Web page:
Friday, January 15, 1999
THE turnout Sunday for the election of delegates to a convention on Hawaiian sovereignty should be a valuable indicator of the degree of interest of the Hawaiian community in the issue. Of approximately 100,000 people on the rolls of the Office of Hawaiian Affairs, which determines eligibility, only about half are expected to vote. A larger turnout would be a good indication of strong interest.
Opponents of the process, arguing that it is tainted by state sponsorship, have urged a boycott. They support instead a conference being scheduled for later this year that would not require an election of delegates and thus be more vulnerable to control by a minority. Certainly it is difficult to believe it would be more representative of community sentiment. An impassioned defense of the elections by Charles Rose, a candidate and past president of the sponsoring group, appears on the opposite page.
There are 157 candidates vying for 85 district seats in the elections Sunday, including such prominent figures as former Bishop Estate trustee Myron Thompson, former Big Island Mayor Dante Carpenter and Hawaiian Homestead Associations administrator Kamaki Kanahele. The candidates have been holding a series of forums this week to share their goals for a restored Hawaiian nation with the community.
The convention was approved in a 1996 plebiscite conducted by the now-defunct Hawaiian Sovereignty Elections Council with state funding. Its successor organization, Ha Hawaii, has funds for the election of delegates but needs $2 million to hold the convention. Ha Hawaii says the ballots will be tabulated on Jan. 27.
What form Hawaiian sovereignty should take is by no means clear at this point, but the election and the convention to follow should clarify the views of the Hawaiian community. There has been plenty of rhetoric on the subject in recent years, but no one knows how much support a particular proposal has. Hawaiians who are concerned about the question should participate in this election and enable the process to move forward.
Sen. Daniel Akaka urged Hawaiians to put aside their differences and cooperate to achieve a workable version of sovereignty. Participation in the delegate election would be consistent with the senator's request.
PROSPECTS for more effective action to pull Japan out of recession have improved with agreement on a coalition of the ruling Liberal Democratic Party with the opposition Liberal Party. Prime Minister Keizo Obuchi made it plain that was the purpose of the deal. "We formed a coalition government in order to overcome the current national (economic) crisis," Obuchi said. "We will cooperate to take resolute steps together."
As part of the coalition agreement, Obuchi has streamlined the cabinet and reduced the number of ministers to 18 from 20. While keeping key figures such as Finance Minister Kiichi Miyazawa on his team, Obuchi made minor changes in the cabinet lineup. He named Takeshi Noda, secretary general of the opposition Liberal Party, as home affairs minister.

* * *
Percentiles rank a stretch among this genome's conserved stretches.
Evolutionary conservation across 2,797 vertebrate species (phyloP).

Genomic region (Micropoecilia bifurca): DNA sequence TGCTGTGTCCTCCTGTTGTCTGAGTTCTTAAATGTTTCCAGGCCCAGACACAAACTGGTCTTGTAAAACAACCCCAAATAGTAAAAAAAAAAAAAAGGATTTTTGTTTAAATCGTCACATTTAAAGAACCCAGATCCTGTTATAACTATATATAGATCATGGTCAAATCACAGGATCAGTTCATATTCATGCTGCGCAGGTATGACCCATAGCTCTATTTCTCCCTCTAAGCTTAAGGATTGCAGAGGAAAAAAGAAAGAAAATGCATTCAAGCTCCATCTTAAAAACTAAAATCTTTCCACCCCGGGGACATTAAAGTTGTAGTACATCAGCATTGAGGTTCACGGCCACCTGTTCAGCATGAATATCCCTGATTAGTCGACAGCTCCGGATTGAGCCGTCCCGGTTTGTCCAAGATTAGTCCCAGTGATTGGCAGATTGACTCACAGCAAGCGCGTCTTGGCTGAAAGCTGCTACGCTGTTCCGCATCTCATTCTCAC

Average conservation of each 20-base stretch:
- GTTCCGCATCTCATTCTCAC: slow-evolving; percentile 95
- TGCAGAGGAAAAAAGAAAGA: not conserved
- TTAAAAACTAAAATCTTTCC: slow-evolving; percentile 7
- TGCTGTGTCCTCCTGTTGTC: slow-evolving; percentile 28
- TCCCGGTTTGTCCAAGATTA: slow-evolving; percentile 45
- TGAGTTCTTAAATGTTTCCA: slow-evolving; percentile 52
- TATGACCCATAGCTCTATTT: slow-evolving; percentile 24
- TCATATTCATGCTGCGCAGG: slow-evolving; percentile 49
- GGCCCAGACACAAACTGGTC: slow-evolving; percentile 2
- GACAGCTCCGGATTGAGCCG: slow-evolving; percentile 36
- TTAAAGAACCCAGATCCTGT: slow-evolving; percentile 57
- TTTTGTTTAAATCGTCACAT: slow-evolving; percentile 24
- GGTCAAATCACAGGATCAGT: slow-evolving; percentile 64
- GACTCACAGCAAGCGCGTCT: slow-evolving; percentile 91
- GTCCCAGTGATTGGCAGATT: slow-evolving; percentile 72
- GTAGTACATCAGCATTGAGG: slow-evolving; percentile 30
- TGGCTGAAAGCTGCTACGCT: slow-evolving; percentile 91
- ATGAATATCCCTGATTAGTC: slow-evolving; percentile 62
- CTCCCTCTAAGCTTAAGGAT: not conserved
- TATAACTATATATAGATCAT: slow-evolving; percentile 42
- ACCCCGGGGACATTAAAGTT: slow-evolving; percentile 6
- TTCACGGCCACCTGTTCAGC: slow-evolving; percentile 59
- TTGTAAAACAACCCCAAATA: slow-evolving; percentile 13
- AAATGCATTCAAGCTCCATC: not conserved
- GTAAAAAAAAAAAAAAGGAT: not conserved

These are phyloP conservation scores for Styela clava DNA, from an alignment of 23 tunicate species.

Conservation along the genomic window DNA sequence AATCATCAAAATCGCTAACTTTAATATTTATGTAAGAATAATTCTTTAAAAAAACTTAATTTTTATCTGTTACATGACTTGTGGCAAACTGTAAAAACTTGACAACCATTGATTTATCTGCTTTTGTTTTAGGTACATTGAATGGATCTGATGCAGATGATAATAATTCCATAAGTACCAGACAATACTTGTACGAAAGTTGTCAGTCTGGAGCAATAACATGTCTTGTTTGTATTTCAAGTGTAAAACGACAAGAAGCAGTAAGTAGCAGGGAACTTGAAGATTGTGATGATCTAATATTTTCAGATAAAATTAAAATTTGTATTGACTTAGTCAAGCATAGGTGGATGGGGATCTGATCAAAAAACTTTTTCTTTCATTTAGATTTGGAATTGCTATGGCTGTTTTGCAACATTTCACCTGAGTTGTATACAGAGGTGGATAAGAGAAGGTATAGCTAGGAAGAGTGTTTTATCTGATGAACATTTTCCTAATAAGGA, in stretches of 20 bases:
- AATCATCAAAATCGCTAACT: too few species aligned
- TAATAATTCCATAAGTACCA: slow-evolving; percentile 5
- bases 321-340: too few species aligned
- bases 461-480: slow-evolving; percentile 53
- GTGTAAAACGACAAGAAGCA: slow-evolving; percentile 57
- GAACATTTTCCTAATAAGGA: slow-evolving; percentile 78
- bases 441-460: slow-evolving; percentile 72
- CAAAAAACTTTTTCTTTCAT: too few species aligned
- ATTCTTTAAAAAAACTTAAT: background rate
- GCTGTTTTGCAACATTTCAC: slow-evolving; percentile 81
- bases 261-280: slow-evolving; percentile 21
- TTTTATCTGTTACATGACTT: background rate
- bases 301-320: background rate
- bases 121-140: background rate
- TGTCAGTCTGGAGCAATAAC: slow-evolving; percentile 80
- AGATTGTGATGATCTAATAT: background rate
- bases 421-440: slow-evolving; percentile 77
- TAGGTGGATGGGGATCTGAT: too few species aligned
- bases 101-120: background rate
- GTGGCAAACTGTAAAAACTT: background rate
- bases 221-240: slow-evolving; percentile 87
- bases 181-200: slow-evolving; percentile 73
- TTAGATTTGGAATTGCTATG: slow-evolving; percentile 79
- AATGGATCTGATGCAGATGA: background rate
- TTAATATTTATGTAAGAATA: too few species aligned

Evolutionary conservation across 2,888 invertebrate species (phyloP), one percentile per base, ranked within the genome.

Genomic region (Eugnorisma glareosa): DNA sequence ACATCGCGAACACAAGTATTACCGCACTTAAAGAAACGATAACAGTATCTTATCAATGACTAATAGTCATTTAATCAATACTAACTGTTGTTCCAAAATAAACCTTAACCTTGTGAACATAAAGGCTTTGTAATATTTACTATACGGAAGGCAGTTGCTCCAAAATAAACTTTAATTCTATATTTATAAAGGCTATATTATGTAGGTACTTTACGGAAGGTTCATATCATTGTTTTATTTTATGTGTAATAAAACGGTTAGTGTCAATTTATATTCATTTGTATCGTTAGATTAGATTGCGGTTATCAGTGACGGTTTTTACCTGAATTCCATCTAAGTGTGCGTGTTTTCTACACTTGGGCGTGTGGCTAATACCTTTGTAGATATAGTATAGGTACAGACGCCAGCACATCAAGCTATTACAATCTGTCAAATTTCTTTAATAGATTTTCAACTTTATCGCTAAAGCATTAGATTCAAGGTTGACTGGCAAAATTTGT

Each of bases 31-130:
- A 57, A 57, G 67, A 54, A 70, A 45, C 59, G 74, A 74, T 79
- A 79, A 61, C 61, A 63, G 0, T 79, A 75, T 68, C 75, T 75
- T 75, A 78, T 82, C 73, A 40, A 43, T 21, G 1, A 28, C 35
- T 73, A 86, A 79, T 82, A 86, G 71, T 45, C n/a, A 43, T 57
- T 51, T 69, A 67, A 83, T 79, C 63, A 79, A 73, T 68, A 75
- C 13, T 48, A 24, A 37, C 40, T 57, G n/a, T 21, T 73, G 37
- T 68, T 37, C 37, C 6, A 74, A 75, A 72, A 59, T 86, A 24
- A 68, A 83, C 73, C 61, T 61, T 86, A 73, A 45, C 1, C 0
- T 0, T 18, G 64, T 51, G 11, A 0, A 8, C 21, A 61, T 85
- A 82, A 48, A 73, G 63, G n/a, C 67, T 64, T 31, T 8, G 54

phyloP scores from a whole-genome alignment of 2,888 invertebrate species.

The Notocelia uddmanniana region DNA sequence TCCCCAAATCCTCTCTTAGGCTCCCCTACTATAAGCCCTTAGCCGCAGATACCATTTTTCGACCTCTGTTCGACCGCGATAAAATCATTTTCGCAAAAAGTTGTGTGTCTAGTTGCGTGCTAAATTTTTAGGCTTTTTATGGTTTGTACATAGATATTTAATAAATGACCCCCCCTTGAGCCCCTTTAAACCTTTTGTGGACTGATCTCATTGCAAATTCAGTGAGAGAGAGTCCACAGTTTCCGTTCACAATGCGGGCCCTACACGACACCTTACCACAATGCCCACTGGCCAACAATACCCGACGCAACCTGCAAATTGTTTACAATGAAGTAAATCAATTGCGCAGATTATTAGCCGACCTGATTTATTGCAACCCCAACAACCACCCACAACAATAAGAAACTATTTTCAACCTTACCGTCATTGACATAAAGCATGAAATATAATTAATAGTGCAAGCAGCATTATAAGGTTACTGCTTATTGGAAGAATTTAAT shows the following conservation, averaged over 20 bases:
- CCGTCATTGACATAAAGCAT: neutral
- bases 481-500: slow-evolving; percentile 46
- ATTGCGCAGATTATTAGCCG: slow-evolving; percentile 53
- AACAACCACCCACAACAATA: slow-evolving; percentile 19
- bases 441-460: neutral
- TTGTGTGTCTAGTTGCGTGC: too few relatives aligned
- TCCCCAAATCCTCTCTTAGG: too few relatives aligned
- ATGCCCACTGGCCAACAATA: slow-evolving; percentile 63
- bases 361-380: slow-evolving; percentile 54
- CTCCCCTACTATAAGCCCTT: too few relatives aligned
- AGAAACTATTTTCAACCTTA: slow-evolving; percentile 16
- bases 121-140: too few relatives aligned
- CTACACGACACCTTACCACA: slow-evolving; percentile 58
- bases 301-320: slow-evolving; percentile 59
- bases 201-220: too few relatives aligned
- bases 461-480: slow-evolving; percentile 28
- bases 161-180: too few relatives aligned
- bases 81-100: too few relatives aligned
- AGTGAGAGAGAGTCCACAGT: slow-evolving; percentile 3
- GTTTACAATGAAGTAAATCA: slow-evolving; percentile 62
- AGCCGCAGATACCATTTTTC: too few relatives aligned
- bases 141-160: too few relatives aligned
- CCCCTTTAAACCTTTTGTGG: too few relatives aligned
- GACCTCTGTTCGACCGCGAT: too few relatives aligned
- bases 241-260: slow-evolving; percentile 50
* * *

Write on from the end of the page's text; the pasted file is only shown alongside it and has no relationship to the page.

However, the key opposition figure in the deal is Liberal leader Ichiro Ozawa, who was instrumental in the 1993 formation of the first non-LDP government in nearly 40 years. Ozawa was a member of the LDP until 1994, when he bolted to the opposition and became a leader in the efforts to reform Japan's political system.
Lacking a majority in the upper house of the Diet, the LDP needs the coalition to assure swift passage of its economic stimulus plan and budget in the next session of parliament, starting Jan. 19. The government unveiled a massive stimulus package in November, pouring money into public works projects, corporate and income tax cuts and mortgage loan rebates. It forecasts the economy will grow 0.5 percent in the fiscal year starting April 1, but few economists expect that to happen.
Although the parties have formed a coalition, Ozawa said he isn't happy with the government's economic plans but predicted that the LDP will eventually be forced to introduce the Liberals' proposals to stimulate the economy. Ozawa has advocated a suspension of the national sales tax and larger income tax cuts to increase consumer spending.
Ozawa is a highly controversial figure, but his emphasis on reform makes the coalition worth watching. If he can get the LDP to accept some of his ideas for reform, Japan's creaky political structure and ailing economy may benefit.
SENTIMENT is building in the county councils for tougher restrictions on fireworks, if not a total ban as advocated by Governor Cayetano. The Honolulu City Council's policy committee passed a resolution urging the Legislature to either impose a ban or return jurisdiction over the issue to the counties. The state superseded county authority in 1994 with a law that has proved glaringly ineffective.
On Kauai, Maui and the Big Island, officials support the return of jurisdiction to the county level. Maui had a county-wide ban on fireworks from 1956 until the state intervened in 1994, and might reinstitute it if given an opportunity. Sentiment on Kauai and the Big Island seems to favor stronger restrictions on fireworks but not an outright ban.
Certainly the problem is worse on Oahu, with its much higher population density, than on the neighbor islands and the need for relief the most urgent here. But state legislators seem to be dragging their feet, fearing an adverse reaction from fireworks devotees. What is needed to get action is for fireworks opponents to show up in force at the Legislature and, so to speak, hold the lawmakers' feet to the fire.
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